When contemplating the USDA’s explanation of the goal of organic foodsand farming, it’s easy to understand why it’s become a growing trend. It states that the objective is to “integrate cultural, biological, and mechanical practices that foster cycling of resources, promote ecological balance, and conserve biodiversity.” Along with the environmental advantage, many want to know the low down on the other aspects of organic food.
The medical dictionary defines organic foods as, “foods that have been produced and processed without the use of commercial chemicals such as fertilizers or pesticides or synthetic substances that enhance color or flavor. Organic foods must meet legally regulated production standards in order to use the term organic.”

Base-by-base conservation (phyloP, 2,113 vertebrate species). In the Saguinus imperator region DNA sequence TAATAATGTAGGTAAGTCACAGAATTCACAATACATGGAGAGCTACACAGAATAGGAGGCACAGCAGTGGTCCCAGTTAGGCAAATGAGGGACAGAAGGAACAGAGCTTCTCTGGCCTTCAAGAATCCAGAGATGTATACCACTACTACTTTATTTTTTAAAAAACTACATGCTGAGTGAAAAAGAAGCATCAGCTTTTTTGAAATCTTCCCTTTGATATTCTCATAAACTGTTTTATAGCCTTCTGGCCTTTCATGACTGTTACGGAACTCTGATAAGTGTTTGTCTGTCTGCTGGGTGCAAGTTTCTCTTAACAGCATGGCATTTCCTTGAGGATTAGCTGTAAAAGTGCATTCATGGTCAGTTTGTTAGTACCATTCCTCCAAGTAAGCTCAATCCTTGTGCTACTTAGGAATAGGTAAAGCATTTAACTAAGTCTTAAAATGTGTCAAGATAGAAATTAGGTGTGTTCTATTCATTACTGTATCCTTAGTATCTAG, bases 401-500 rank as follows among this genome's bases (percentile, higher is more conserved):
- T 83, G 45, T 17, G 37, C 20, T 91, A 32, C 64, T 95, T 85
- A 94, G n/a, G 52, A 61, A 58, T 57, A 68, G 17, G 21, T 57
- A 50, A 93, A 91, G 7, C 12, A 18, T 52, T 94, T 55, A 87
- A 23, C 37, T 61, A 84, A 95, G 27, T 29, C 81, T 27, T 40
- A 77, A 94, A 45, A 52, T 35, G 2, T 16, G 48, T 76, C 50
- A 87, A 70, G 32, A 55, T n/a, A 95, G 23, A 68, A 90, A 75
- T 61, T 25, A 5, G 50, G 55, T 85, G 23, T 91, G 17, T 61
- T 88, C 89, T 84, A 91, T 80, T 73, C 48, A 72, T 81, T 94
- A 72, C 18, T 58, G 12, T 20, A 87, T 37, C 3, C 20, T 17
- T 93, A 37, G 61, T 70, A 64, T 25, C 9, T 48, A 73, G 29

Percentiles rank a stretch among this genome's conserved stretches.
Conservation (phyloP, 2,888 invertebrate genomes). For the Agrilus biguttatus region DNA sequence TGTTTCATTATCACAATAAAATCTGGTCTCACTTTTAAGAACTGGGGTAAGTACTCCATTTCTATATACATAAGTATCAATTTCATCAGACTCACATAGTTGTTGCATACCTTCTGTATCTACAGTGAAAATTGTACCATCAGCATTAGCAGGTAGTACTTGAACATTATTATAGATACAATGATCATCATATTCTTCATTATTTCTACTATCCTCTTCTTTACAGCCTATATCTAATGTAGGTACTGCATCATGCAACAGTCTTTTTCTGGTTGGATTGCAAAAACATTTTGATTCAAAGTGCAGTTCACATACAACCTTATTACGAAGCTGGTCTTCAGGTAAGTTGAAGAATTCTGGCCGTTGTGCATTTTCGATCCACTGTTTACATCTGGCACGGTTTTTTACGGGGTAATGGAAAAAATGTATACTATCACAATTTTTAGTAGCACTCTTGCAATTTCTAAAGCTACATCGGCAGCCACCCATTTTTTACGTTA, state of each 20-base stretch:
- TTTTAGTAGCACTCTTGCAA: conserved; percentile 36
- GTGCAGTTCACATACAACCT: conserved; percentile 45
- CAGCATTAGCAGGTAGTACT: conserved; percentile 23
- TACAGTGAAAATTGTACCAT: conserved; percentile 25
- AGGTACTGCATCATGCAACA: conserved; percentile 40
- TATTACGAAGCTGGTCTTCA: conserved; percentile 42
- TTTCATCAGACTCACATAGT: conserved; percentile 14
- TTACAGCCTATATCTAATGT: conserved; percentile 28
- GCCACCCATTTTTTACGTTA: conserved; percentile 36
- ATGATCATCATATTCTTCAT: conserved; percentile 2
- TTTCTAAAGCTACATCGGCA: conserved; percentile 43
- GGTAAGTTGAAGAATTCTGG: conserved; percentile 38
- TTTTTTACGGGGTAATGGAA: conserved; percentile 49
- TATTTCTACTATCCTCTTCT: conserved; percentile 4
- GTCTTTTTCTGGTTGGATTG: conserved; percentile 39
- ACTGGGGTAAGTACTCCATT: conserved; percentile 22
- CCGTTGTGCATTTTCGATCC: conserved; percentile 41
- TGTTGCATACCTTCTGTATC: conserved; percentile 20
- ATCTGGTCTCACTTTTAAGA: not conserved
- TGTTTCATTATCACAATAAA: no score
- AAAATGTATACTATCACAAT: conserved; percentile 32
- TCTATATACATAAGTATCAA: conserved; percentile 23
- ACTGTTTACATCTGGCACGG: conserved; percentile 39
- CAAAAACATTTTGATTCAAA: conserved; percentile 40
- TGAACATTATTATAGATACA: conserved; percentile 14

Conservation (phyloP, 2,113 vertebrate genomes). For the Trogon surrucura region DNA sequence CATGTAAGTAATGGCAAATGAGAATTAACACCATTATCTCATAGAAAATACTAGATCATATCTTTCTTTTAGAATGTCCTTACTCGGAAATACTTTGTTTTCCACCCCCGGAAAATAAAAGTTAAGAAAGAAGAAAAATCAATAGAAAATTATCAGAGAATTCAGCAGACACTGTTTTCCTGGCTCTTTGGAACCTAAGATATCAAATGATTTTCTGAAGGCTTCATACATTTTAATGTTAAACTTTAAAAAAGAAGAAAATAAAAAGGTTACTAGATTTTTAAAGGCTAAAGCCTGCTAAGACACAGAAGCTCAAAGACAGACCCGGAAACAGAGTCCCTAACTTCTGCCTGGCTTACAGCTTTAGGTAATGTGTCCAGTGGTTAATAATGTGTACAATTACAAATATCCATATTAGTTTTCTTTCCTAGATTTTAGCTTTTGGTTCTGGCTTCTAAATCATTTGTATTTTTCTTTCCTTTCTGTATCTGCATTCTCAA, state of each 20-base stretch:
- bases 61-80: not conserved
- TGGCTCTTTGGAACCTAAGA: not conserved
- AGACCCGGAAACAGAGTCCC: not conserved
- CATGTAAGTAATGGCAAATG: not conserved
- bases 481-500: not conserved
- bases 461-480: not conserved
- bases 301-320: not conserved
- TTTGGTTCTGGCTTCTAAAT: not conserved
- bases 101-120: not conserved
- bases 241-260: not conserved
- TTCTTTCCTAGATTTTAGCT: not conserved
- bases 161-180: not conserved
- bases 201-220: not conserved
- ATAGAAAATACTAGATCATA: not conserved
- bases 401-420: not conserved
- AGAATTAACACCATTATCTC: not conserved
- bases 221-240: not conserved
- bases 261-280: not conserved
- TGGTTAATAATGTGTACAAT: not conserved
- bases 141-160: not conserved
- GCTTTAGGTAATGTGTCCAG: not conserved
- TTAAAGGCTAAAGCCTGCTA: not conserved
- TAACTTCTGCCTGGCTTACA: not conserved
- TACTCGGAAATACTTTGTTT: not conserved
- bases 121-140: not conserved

To help consumers identify foods that meet this standard, a “USDA Organic” or “Certified Organic” label is attached to the item. In order to have this label, it must have an ingredient list with contents that are 95% or more certified organic. You may also see a label that reads “certified organic,” this meets these standards as well.
Here’s where it gets tricky. There are also labels that read, “made with organic” that sometimes confuse consumers. This simply means the ingredients contain 70% or more organic ingredients. These are the basics for identifying the product.
However, is there a benefit to spending your hard earned cash on these organic products? According to the Annals of Internal Medicine summary there is a lack of strong evidence that organic foods offer any substantial difference in terms of nutrition compared to the usual stuff. Ah, but there’s more. The summary also added, “Consumption of organic foods may reduce exposure to pesticide residues and antibiotic-resistant bacteria.”
So there you have it, there are clear-cut environmental benefits as well as some strong potential health benefits, but it’s not going to come for free. Anthony Clavien knows that you cannot put too much focus on your health, it’s the greatest asset we have in this life.